We make teachers work in schools where they must die for their students. We expect nurses and doctors to forgo their lives almost entirely to meet the demands of a doomed society. We build cities and use them until we get tired of them, then build a brand new one next to the ruins.

After surviving such dramatic dangers and persevering as only human beings can, it is unethical to embrace the hustle culture of our society. If tragedy has taught us anything (time and time again), it is what really matters. Living to produce and work seems antithetical to the human condition, especially when so dramatically juxtaposed with the flaws in our systems. 

Late stage capitalism has resulted in a world that favors profit over health. However, it is lofty and unrealistic to simply argue that no one should work. The unfortunate truth is that we live in a world governed by these ideals, and not everyone has the privilege to even explore living for the moment. We have created a world that some of us get to experience to the fullest while some provide that experience for others, and that is simply unjust. 

I, for one, am tired of this way of life. I refuse to be a cog in a machine, especially if that machine produces next to nothing and thrives off of inefficiency. 

Our world is filled with wonders of nature, marvels of technology that humans have just begun to explore, and a vast array of cultures and lives waiting to interact and learn from one another. Yet, somehow we have decided that the best lives are those lived in a void. We have decided that the value of a human existence is in the value of its net product. I refuse to exist for this flawed purpose, especially after surviving and growing from events that will mark the pages of future textbooks. It isn’t fair to anyone to exist in this system, and we are perpetually driven away from our desires and things that spark joy, and instead herded back to the grinding stone to produce just to survive. 

We work for currency not even backed by gold. We give away massive amounts of our lives to labor, willingly, in return for a number in a bank account or the material possessions we covet while on break. Is this truly the zenith of human existence? It is 2022 and yet it feels like we are stagnated and rotting. Progress has become monetized and stratified, generating privilege instead of freedom from the very systems that created it. Why? We are stronger and better than this. We are capable of more joy, progress and prosperity than our employers would have us believe.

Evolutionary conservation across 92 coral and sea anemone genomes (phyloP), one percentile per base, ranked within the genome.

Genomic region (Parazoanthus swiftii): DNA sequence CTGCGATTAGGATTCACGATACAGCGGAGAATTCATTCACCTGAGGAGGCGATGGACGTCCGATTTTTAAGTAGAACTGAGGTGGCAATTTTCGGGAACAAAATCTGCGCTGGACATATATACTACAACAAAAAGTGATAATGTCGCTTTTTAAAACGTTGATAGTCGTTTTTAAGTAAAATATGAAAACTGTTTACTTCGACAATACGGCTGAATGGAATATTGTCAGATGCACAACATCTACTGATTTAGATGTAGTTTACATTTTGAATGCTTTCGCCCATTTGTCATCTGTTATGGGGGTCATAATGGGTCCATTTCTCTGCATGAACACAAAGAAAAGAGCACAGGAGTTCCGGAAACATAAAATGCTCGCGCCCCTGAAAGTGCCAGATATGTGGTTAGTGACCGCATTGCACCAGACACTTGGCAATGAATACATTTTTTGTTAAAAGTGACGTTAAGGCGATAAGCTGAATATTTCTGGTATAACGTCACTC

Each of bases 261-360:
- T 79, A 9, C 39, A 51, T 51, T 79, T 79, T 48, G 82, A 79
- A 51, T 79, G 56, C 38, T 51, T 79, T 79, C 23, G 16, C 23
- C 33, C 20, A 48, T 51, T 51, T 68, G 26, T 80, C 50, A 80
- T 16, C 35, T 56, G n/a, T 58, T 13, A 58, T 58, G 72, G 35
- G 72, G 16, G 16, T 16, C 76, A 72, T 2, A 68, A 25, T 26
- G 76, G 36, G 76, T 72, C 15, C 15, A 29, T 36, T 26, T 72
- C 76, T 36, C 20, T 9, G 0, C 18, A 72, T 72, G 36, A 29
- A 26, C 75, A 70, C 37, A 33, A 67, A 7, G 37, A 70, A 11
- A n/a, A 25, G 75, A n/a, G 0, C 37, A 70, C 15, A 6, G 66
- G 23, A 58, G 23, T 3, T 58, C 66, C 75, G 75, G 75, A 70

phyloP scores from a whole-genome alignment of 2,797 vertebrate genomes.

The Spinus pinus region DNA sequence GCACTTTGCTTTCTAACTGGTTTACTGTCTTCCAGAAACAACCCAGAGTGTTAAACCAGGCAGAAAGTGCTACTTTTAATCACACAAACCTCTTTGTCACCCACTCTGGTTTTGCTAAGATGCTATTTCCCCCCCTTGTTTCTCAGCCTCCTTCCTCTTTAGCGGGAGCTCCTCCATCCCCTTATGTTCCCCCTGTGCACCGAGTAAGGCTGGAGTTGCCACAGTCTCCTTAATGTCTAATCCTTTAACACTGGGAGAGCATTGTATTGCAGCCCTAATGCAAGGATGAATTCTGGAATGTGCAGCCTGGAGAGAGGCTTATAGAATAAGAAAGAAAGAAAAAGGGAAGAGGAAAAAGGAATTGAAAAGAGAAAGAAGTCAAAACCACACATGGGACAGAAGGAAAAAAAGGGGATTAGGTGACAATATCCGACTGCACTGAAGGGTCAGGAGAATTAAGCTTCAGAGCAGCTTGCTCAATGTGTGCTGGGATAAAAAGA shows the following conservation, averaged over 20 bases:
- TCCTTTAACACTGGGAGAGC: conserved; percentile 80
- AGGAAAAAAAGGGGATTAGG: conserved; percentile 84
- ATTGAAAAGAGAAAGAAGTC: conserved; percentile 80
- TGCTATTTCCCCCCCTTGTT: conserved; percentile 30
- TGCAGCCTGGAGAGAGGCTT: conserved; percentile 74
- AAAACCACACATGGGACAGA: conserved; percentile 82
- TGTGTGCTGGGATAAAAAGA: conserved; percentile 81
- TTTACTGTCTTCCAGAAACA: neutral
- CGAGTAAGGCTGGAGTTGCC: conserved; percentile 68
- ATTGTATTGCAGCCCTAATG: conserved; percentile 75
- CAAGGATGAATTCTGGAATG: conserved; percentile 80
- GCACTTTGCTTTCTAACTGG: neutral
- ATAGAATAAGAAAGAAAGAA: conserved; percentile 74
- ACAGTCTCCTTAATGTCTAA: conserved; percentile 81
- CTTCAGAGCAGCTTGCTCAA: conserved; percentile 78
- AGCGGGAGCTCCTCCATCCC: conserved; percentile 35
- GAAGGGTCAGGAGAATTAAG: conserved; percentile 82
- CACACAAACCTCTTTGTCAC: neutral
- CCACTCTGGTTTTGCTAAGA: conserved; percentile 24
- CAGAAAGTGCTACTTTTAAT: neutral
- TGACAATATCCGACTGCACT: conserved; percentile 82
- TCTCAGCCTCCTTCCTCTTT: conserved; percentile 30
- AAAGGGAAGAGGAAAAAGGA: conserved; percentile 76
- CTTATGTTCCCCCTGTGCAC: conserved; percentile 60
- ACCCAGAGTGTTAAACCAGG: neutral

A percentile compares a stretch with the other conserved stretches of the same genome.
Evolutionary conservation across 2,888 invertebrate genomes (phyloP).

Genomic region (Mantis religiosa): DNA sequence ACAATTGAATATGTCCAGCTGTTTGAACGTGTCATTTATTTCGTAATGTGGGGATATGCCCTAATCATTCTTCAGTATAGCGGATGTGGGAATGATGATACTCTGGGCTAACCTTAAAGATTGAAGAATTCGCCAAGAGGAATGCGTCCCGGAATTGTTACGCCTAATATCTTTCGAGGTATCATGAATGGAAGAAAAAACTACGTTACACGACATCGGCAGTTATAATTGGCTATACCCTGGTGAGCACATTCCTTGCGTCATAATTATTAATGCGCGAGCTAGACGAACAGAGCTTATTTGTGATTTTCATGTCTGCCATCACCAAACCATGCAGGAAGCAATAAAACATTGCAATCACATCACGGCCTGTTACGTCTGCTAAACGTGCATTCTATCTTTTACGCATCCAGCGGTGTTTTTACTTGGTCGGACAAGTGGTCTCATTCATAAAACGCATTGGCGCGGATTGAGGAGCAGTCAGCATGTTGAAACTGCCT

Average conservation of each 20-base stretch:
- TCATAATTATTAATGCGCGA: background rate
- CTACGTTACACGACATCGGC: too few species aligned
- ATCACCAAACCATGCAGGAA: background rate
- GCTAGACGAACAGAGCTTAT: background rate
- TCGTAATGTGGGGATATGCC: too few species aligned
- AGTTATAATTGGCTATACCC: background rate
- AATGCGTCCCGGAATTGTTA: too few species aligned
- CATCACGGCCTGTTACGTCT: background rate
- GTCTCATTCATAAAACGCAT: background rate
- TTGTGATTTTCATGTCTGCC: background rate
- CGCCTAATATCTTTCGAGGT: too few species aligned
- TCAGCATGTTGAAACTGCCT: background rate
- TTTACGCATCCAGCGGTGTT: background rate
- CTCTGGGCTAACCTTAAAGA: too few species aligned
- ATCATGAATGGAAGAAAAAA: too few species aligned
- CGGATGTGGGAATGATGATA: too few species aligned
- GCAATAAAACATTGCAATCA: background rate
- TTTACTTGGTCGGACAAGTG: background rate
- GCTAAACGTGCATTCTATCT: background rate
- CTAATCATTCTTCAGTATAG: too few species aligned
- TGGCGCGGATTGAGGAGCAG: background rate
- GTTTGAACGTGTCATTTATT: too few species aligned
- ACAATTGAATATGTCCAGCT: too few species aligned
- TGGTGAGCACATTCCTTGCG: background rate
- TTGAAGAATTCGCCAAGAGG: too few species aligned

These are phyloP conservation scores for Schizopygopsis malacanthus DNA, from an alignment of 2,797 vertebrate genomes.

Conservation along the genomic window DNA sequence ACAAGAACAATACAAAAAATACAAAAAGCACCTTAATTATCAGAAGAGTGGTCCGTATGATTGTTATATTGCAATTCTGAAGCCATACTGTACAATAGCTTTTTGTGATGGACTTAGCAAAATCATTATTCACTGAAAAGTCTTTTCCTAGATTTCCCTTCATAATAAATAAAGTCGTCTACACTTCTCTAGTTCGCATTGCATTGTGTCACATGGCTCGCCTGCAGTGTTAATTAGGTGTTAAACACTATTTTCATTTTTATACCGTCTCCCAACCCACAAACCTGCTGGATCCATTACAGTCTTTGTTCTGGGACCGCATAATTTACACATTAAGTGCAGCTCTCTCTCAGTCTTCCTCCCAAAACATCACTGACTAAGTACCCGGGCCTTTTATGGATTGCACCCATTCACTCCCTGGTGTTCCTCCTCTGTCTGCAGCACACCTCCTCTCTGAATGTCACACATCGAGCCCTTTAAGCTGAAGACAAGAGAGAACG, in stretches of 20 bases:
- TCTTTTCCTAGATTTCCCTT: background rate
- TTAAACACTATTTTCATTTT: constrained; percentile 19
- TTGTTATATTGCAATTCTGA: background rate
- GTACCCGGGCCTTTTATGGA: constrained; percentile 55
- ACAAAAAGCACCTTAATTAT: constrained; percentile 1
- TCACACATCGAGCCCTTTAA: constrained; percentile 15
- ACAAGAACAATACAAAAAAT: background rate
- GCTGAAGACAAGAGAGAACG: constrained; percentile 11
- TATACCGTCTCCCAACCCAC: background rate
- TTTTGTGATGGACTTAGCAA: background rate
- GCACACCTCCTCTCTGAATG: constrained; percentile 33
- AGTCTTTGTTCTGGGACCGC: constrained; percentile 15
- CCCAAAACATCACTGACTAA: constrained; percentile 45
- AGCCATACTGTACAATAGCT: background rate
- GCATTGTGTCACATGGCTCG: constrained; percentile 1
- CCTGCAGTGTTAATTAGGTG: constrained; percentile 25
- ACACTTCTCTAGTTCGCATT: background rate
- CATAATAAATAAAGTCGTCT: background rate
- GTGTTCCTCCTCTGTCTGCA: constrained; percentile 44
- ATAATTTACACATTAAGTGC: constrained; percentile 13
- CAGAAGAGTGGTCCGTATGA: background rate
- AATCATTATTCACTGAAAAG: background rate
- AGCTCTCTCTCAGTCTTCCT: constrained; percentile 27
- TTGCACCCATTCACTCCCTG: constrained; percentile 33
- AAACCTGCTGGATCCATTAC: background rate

I am tired of being glorified cattle, herded from one place to another, endlessly producing pieces of paper and numbers.

I am tired of being glorified cattle, herded from one place to another, endlessly producing pieces of paper and numbers. In such times as these, I suggest embracing a little nihilism to grant perspective. Choose to live a life of actively seeking joy, and stop prioritizing material gain and success, because why toil for a system that is engineered to provide the bare minimum to workers every single time? 

The world has almost ended time and again, and we haven’t caved yet. Why not use our time to experience the gift of life, instead of spending it for unfair compensation in an unfair world? It is illogical and counteractive to the human condition to exist in this way, and it only results in the plague of burnout and exhaustion that is slowly engulfing and depriving us of a world we are slowly destroying.

After all the pain and massive change we have undergone, it is simply illogical to return to the broken systems that govern our society and expect for them to work the same.